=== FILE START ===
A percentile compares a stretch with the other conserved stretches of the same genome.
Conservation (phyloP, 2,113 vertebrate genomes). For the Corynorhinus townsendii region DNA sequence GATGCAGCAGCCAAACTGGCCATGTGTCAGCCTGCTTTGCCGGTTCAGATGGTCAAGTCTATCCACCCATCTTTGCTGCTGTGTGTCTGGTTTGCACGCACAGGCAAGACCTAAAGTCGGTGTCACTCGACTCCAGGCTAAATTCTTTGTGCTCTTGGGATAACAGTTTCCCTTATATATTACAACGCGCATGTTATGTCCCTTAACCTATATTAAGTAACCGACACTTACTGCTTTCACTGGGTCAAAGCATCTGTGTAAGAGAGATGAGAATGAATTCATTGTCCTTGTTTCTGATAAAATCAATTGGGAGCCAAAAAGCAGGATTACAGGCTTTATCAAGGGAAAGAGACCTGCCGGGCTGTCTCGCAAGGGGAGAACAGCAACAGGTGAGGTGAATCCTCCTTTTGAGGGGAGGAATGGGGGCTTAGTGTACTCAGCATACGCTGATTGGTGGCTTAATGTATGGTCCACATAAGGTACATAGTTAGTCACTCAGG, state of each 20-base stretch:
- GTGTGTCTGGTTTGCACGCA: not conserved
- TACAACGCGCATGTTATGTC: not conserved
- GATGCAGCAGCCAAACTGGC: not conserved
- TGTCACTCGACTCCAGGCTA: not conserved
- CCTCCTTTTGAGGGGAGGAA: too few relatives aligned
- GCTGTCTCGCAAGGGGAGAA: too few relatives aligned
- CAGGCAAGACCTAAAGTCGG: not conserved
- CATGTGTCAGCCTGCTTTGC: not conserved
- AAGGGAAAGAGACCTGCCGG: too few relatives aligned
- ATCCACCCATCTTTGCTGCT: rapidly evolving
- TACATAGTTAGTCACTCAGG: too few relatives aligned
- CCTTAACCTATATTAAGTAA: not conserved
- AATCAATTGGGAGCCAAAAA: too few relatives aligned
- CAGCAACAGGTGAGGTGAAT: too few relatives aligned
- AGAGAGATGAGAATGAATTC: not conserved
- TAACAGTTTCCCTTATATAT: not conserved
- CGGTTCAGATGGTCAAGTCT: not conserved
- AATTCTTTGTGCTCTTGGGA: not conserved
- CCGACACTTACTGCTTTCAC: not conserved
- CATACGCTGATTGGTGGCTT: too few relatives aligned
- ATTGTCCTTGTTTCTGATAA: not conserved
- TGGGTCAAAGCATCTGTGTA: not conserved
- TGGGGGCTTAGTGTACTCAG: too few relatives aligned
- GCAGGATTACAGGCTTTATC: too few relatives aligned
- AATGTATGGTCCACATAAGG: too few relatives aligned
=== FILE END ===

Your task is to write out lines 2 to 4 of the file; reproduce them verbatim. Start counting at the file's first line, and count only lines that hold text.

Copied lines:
Conservation (phyloP, 2,113 vertebrate genomes). For the Corynorhinus townsendii region DNA sequence GATGCAGCAGCCAAACTGGCCATGTGTCAGCCTGCTTTGCCGGTTCAGATGGTCAAGTCTATCCACCCATCTTTGCTGCTGTGTGTCTGGTTTGCACGCACAGGCAAGACCTAAAGTCGGTGTCACTCGACTCCAGGCTAAATTCTTTGTGCTCTTGGGATAACAGTTTCCCTTATATATTACAACGCGCATGTTATGTCCCTTAACCTATATTAAGTAACCGACACTTACTGCTTTCACTGGGTCAAAGCATCTGTGTAAGAGAGATGAGAATGAATTCATTGTCCTTGTTTCTGATAAAATCAATTGGGAGCCAAAAAGCAGGATTACAGGCTTTATCAAGGGAAAGAGACCTGCCGGGCTGTCTCGCAAGGGGAGAACAGCAACAGGTGAGGTGAATCCTCCTTTTGAGGGGAGGAATGGGGGCTTAGTGTACTCAGCATACGCTGATTGGTGGCTTAATGTATGGTCCACATAAGGTACATAGTTAGTCACTCAGG, state of each 20-base stretch:
- GTGTGTCTGGTTTGCACGCA: not conserved
- TACAACGCGCATGTTATGTC: not conserved